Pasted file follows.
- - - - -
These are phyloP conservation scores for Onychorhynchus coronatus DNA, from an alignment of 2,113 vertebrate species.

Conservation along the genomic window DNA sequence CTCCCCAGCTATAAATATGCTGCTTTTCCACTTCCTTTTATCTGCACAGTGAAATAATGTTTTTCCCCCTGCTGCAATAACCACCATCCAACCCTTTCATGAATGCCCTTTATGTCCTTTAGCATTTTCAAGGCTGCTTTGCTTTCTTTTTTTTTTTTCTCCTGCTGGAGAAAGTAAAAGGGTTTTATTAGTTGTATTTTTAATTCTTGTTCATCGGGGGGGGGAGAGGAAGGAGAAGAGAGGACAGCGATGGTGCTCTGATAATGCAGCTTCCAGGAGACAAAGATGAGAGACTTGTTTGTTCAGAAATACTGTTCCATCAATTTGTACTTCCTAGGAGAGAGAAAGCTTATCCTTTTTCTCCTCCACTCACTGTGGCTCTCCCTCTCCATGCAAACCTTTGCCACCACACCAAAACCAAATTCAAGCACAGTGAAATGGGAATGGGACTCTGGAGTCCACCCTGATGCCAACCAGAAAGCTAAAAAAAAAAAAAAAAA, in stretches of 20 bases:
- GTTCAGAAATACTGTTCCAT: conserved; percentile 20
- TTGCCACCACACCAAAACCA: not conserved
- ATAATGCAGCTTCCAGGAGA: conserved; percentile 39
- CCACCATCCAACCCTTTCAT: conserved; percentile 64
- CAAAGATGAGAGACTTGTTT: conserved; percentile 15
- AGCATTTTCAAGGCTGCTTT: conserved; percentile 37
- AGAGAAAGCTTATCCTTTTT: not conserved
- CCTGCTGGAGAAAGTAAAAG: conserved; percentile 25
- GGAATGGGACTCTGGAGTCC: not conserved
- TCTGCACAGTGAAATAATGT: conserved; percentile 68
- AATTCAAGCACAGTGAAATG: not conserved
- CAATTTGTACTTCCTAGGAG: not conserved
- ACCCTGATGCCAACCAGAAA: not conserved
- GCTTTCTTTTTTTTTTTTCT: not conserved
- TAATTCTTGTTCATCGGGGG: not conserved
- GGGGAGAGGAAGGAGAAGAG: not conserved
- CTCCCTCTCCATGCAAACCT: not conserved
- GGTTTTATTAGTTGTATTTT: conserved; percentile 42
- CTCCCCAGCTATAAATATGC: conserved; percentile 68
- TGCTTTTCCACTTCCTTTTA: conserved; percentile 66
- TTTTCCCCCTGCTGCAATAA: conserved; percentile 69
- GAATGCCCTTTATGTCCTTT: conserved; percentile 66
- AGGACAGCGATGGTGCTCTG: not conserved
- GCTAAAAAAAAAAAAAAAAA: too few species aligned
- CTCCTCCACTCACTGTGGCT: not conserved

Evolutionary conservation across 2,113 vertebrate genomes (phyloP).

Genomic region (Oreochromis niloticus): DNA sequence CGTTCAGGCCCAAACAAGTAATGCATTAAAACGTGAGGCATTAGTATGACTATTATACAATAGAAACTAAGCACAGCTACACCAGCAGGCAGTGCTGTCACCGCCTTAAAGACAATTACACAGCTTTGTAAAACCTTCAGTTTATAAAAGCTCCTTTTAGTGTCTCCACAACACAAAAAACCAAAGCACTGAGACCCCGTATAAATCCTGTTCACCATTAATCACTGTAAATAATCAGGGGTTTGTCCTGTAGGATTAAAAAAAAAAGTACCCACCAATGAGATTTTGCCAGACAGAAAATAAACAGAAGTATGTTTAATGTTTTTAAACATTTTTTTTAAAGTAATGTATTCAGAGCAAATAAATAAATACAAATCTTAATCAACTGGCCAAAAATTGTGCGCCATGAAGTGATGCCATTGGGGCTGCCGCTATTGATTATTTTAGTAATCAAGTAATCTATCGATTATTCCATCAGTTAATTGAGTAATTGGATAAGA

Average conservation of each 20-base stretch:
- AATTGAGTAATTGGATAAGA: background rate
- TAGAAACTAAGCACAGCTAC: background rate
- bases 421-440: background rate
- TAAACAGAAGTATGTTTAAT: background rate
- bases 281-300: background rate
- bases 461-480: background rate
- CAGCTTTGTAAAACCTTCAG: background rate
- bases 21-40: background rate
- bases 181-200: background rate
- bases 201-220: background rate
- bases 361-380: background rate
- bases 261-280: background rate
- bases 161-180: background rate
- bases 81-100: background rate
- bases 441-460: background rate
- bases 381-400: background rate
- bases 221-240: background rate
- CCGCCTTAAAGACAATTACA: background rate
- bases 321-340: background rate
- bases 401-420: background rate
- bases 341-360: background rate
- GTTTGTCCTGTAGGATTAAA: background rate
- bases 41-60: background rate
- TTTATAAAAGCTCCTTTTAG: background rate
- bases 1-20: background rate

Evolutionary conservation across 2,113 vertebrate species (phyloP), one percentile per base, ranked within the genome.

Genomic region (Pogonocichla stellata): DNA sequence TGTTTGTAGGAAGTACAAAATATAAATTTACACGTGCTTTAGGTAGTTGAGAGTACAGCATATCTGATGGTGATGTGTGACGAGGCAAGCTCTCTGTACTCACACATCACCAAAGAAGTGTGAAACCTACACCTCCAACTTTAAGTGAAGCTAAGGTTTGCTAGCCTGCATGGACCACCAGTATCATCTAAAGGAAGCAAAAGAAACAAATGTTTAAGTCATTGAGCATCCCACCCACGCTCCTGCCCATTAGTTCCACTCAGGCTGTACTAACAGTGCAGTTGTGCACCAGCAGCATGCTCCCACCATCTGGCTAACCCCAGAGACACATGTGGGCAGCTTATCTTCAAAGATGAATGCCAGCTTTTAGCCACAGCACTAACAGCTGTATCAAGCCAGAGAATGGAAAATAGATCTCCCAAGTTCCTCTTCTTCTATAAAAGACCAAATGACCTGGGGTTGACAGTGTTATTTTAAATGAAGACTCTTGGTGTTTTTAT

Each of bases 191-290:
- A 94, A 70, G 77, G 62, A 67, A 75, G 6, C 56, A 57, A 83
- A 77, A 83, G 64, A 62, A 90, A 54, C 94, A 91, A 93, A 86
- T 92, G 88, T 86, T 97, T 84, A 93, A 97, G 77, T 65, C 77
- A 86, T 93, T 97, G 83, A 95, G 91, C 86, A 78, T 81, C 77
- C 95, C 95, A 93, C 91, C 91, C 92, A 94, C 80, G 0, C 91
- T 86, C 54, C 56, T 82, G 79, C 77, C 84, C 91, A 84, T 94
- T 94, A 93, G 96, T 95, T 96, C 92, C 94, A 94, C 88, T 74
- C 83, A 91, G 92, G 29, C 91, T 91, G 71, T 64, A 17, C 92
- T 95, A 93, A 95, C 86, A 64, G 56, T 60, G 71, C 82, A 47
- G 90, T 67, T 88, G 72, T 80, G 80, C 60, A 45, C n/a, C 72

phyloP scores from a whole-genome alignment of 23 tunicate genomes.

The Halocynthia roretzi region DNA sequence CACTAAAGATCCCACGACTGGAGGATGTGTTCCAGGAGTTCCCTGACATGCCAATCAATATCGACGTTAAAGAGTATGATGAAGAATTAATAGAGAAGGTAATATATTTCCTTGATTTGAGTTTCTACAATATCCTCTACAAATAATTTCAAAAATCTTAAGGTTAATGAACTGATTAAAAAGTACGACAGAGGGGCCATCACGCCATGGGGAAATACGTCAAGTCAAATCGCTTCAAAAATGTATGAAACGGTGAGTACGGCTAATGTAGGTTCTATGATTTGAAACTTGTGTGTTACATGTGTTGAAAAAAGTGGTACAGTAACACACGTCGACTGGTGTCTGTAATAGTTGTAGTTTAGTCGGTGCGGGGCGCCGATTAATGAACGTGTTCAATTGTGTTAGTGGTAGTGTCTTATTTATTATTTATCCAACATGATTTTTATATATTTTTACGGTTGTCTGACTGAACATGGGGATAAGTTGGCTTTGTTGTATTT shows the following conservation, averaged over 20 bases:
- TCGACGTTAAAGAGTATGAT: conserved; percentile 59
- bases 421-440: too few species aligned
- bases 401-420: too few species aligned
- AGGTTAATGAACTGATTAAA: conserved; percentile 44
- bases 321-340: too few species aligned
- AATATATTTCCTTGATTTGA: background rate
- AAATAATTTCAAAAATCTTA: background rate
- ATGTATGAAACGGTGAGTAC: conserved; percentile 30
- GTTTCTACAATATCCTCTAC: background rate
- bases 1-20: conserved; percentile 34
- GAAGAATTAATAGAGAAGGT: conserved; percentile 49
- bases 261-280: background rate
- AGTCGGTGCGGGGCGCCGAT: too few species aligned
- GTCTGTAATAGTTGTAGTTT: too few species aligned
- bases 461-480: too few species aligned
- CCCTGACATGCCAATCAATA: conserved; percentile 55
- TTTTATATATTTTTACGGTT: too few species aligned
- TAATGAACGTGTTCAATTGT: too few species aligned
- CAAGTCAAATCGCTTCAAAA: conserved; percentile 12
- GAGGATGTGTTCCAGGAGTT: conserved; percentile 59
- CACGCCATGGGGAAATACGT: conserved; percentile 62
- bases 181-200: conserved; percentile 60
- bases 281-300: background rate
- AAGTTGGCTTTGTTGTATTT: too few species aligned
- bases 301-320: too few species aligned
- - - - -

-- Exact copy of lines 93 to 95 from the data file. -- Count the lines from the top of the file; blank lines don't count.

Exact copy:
- bases 281-300: background rate
- AAGTTGGCTTTGTTGTATTT: too few species aligned
- bases 301-320: too few species aligned